Eighteen presentations in November by the Department of Biological Science's postgraduate students showcased some of the department's best research. It was the first postgraduate research day for the department, now almost two years old.
"It was truly impressive to see such high quality of work presented by our students," said head of department, Professor Anusuya Chinsamy-Turan. Prizes were awarded for the best MSc and PhD talks.
MSc candidate Jannes Landschoff won the prize for his talk, titled 'Insights into the brooding of a brittle star' (brittle stars are echinoderms, closely related to starfish), and Robert Skelton took the best PhD talk award for his topic, 'The remarkable diversity of fynbos hydraulic responses to drought'.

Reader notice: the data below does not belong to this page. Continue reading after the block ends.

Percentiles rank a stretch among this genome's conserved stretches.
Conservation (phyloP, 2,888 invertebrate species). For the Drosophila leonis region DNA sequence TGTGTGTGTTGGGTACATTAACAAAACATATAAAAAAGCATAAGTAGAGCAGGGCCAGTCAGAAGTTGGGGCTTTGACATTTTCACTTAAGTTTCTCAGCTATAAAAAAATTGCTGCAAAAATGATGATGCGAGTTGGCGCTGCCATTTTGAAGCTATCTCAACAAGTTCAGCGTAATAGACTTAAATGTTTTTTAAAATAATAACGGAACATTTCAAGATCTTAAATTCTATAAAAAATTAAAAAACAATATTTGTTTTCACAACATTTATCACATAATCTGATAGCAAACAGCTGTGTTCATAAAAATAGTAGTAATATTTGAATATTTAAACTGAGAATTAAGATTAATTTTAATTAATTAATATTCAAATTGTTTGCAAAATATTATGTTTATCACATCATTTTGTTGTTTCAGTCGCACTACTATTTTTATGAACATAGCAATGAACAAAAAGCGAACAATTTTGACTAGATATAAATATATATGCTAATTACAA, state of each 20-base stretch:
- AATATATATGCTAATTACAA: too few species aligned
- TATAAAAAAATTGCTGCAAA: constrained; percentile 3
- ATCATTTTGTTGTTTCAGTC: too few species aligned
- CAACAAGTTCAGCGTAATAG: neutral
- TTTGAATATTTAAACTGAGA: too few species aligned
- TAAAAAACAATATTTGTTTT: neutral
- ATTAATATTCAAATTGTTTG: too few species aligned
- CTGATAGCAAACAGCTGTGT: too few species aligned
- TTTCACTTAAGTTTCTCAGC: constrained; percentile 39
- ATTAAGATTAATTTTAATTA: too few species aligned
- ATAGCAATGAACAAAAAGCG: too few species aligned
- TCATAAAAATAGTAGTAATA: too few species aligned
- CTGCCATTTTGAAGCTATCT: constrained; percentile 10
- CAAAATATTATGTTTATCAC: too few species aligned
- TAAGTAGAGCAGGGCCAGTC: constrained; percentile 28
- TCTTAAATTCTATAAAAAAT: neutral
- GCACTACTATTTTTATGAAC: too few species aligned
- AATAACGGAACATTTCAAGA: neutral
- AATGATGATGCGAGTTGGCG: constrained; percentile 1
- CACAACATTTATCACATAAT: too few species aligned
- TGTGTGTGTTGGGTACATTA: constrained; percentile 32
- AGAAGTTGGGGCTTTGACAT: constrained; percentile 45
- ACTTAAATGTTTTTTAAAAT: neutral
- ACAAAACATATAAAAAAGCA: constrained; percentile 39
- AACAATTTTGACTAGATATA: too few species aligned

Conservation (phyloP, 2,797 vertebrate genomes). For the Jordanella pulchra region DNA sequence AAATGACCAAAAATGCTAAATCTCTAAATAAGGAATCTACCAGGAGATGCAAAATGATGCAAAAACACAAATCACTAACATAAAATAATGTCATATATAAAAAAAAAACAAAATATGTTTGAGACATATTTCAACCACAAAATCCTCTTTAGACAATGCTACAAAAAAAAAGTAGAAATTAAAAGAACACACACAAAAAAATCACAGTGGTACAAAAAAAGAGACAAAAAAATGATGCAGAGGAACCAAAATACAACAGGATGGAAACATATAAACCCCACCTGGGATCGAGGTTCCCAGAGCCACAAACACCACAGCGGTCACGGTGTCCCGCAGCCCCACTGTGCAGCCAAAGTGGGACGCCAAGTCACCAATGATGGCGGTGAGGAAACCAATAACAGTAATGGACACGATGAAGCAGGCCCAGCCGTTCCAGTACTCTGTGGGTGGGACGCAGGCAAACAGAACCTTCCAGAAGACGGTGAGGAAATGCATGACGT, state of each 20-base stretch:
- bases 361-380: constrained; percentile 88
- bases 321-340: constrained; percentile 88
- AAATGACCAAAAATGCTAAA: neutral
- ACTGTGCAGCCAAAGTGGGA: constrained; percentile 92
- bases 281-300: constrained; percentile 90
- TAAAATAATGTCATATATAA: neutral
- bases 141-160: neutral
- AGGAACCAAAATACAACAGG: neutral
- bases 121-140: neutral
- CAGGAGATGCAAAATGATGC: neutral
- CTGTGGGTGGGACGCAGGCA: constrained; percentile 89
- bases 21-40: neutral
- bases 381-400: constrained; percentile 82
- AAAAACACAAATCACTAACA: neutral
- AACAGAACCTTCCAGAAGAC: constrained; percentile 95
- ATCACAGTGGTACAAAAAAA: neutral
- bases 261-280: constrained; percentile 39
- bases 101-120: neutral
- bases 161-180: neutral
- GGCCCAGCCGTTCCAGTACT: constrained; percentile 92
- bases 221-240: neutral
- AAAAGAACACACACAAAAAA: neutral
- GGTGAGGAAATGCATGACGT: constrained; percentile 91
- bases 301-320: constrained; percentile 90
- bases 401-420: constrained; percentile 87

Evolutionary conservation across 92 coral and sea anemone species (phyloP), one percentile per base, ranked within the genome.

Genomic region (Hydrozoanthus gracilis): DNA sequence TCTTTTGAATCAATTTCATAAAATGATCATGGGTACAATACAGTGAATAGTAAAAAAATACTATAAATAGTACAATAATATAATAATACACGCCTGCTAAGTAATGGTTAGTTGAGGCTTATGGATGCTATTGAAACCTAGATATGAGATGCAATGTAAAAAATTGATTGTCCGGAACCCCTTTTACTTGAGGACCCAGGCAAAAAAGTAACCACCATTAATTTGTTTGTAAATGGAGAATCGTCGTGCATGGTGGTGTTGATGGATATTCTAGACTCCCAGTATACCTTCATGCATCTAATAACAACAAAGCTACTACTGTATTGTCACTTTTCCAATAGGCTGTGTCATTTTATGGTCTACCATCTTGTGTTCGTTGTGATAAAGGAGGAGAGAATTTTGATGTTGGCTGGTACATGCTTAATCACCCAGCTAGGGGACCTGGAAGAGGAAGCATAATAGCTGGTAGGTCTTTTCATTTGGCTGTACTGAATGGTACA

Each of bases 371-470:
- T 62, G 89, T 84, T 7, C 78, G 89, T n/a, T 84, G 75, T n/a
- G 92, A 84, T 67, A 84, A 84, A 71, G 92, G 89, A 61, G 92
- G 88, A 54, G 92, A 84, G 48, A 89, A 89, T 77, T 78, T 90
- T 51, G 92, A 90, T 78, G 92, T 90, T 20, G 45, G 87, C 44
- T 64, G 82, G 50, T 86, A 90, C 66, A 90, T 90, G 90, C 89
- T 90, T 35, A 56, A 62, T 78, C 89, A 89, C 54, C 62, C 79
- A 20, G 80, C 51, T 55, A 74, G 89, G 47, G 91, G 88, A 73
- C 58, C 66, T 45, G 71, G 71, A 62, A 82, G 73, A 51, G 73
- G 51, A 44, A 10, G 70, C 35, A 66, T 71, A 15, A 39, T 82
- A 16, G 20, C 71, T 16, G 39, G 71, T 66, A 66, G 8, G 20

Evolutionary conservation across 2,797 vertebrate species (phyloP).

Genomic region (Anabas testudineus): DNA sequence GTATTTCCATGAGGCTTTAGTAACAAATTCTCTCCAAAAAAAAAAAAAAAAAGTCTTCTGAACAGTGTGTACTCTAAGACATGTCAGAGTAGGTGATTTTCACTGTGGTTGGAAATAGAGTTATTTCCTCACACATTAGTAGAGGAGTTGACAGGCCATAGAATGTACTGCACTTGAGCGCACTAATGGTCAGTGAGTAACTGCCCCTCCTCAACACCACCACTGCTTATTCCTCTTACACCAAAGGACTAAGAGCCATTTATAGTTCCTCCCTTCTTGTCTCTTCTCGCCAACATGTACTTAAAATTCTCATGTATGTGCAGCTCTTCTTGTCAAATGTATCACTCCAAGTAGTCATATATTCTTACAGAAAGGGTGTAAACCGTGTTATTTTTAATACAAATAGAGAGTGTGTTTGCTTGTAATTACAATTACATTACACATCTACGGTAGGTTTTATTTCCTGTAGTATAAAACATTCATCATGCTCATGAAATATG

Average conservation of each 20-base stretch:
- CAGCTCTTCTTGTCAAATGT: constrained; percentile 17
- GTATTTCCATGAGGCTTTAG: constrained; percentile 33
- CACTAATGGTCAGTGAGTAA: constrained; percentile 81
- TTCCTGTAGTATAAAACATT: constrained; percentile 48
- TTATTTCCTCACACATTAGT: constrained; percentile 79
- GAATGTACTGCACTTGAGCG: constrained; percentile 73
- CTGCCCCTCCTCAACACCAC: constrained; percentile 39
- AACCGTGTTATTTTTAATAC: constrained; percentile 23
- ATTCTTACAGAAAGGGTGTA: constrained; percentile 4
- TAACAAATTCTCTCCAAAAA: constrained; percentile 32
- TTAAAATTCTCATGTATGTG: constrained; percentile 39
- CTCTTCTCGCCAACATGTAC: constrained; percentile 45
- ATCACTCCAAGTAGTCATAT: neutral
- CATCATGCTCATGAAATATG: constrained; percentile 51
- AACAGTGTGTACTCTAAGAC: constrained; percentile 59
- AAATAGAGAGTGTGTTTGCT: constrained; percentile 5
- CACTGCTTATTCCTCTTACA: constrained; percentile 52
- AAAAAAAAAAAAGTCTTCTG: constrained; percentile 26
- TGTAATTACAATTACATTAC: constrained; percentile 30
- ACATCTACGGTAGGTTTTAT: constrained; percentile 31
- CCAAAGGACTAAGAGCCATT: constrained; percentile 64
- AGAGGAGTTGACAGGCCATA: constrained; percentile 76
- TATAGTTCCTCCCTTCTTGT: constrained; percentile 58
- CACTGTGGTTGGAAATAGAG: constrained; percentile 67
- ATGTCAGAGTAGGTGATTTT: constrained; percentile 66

Landschoff CT-scanned several brittle stars and showed juveniles within brooding pouches (located between each of the brittle star's arms), which were miniatures of the adults. "There are no larval forms," Chinsamy-Turan explained. "Thus, these brittle stars give birth to live young (they are viviparous) that are miniatures of the adults."
Skelton's PhD found that different fynbos species display different 'hydraulic strategies': distinct reliance on summer rainfall, cloud moisture and different responses to summer drought. He used this knowledge to determine how vulnerable these plant communities are to potential long-term changes in environmental conditions.
Photographed here are (from left) Dr Adam West, Jannes Landschoff, Robert Skelton and Prof Anusuya Chinsamy-Turan.
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